It’s tax time!
March 18, 2016
OK, last weekend’s brilliant spring weather is behind us, and this week’s snow makes this weekend the prefect time for organizing your 2015 taxes, if you have not done that already.
True, your T3, T5013 and a few other slips won’t be mailed until the end of March, but your T4s, T5s, capital gain/loss reports, trading summaries, investment income reports and other info should all be received by now. Getting a head start on organizing and comparing your slips to last year will make your filing so much easier. This is true whether you prepare your own return, or use a professional to finalize things.
I read last week that some 25% of self-filers prepare their return in the very last week before the April 30 deadline. Don’t be one of those, as it radically increases your likelihood of mistakes, and may even increase your prospects for audit.
Start by reviewing your 2014 return and making a list of information slips to use as your check that all have been received this year. You can then follow up on any missing slips before getting fully engaged in the preparation process.
If you have a complicated situation, then using a professional accountant likely makes sense. Best you focus on what you do best.
On the other hand, if you have a relatively simple tax situation, a computer and an interest in your own finances, then preparing your own return can make sense, and also can teach you a lot about your financial situation and how to improve it.
With the software available now, personal filing is easier than ever. CRA is helping with a new initiative called Auto-fill, to help populate your return with your basic information. Much of this has already been available with commercial software, but it ties in nicely with your CRA “My Account” registration and the NETFILE utility.
To register for My Account and prove who you are, you’ll need your SIN, DOB, postal code, and the dollar amount from line 120 of your 2014 return. A new service this year allows customers of seven banks (so far) to use your online banking username and password to sign into CRA’s My Account and through that, access your tax information.
A lot of this can save you time, as it gives you access to your return and your filing information, allows you to adjust your return or your direct deposit information online, make payments, and many of the other modern conveniences we have come to know through using online access to everything.
Information on all of this is available at http://www.cra-arc.gc.ca/esrvc-srvce/tx/psssrvcs/rgstrtn-eng.html
Maybe the best place to start is www.cra-arc.gc.ca/getready.This is the CRA’s checklist, with info including how to NETFILE your own return and a list of certified software vendors, most of whom provide free versions for certain taxpayers. CRA has a series of online videos to help you through each step of the filing process.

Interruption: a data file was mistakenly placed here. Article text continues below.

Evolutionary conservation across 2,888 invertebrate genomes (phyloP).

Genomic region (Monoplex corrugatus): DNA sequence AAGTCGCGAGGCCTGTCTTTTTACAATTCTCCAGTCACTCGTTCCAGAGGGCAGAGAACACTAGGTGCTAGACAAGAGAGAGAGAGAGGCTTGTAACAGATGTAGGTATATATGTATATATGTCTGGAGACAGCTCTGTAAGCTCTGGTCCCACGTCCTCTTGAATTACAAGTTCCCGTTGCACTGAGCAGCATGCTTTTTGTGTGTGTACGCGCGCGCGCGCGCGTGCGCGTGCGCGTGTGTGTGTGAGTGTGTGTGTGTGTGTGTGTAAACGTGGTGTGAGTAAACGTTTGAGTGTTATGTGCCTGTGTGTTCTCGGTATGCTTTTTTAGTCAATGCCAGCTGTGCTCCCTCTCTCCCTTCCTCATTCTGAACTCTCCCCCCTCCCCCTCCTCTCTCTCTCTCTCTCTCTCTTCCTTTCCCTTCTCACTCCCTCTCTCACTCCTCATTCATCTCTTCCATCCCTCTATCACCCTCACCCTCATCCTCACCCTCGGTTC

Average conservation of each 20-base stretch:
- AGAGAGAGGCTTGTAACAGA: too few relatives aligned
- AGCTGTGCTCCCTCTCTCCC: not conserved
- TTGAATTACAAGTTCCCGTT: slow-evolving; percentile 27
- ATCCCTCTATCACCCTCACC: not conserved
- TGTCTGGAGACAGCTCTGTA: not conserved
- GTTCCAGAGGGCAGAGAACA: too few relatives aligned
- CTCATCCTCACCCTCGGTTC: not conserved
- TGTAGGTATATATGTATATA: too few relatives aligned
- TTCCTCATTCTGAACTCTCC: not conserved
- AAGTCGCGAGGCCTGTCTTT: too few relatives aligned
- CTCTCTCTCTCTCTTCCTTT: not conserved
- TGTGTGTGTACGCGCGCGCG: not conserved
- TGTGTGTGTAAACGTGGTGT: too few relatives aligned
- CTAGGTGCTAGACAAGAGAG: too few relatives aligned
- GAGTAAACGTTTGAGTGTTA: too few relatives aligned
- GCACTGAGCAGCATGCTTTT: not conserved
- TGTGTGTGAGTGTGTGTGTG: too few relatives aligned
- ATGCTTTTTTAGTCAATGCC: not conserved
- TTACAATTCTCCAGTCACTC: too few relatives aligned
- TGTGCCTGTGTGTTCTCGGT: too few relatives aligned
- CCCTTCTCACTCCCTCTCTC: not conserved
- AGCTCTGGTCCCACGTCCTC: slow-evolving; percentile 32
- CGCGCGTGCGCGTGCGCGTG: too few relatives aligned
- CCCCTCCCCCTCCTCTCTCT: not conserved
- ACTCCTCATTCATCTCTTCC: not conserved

There are several points that I’m trying to make here:
1. Everything has changed since we all prepared our returns on paper, making it a lot easier to input information and, especially, to make changes when that last unexpected slip arrives;
2. Software does most of the work;
3. Most returns will be electronically filed this year, and paper is phasing out;
4. This all makes it easier to contend, as I do, that tax preparation is fun!
Remember things like pension transfers between spouses, credits for children’s sports and artistic activities, credit for providing care to a dependent family member, monthly transit passes, tuition and post-secondary education credits (or transfers of these from children).
This may be the last year for the “Family Tax Cut”, which allows a credit created by transferring up to $50,000 of income from the higher income spouse’s return to the other spouse. This is only for households with children under 18 in 2015 and will be phased out by the new government.
Your additional items might include:
• RRSP contributions
• RRIF or LIF re-contributions • Donations (including first time donor’s “super credit”)
• Child care expenses • Home Buyer’s Amount (1st timers)
• Pension credit • Age credit
• Disability tax credit (requires a special application and medical certification)
So, you’ve got tax credits, deductions and free stuff - what could be better than filing your tax return?
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Dollars and Sense is meant as an introduction to this topic and should not in any way be construed as a replacement for personalized professional advice.
Please consult legal, tax, insurance and investment experts for advice on your unique situation.
David Christianson, BA, CFP, R.F.P., TEP, CIM is a financial planner and advisor with Christianson Wealth Advisors, a Vice President with National Bank Financial Wealth Management, and author of the book Managing the Bull, A No-Nonsense Guide to Personal Finance.